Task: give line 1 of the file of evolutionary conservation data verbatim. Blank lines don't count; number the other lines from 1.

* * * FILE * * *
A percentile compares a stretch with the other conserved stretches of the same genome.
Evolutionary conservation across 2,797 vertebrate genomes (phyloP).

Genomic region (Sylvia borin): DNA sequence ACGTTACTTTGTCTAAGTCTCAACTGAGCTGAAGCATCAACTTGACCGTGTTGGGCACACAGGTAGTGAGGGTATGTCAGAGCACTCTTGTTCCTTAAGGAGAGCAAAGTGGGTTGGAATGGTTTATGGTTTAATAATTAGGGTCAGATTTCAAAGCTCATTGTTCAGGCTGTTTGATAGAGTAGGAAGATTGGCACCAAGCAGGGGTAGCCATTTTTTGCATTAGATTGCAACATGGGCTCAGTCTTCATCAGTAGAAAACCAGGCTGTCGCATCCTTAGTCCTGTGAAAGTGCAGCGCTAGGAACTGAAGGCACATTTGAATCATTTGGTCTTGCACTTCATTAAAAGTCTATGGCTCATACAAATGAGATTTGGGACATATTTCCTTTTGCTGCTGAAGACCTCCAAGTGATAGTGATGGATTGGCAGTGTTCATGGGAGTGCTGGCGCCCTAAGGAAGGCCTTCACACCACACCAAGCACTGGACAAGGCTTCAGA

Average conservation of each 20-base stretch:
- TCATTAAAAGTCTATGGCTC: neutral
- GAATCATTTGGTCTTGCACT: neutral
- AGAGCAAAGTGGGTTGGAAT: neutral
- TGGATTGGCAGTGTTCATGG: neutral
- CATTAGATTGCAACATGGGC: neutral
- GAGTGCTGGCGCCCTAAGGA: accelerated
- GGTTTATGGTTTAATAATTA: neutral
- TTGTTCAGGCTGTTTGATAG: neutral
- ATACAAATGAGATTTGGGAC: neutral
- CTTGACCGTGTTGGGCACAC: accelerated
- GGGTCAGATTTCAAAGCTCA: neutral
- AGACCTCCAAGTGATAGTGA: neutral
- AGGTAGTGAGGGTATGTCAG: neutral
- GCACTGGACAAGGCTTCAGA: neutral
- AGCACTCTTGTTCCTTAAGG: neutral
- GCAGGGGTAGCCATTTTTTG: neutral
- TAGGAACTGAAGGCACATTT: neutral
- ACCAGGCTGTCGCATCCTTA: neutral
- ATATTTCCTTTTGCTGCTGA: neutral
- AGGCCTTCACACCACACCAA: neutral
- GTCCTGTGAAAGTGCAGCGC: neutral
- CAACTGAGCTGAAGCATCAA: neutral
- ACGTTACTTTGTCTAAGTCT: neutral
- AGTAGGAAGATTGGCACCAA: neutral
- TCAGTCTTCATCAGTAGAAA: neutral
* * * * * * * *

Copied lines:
A percentile compares a stretch with the other conserved stretches of the same genome.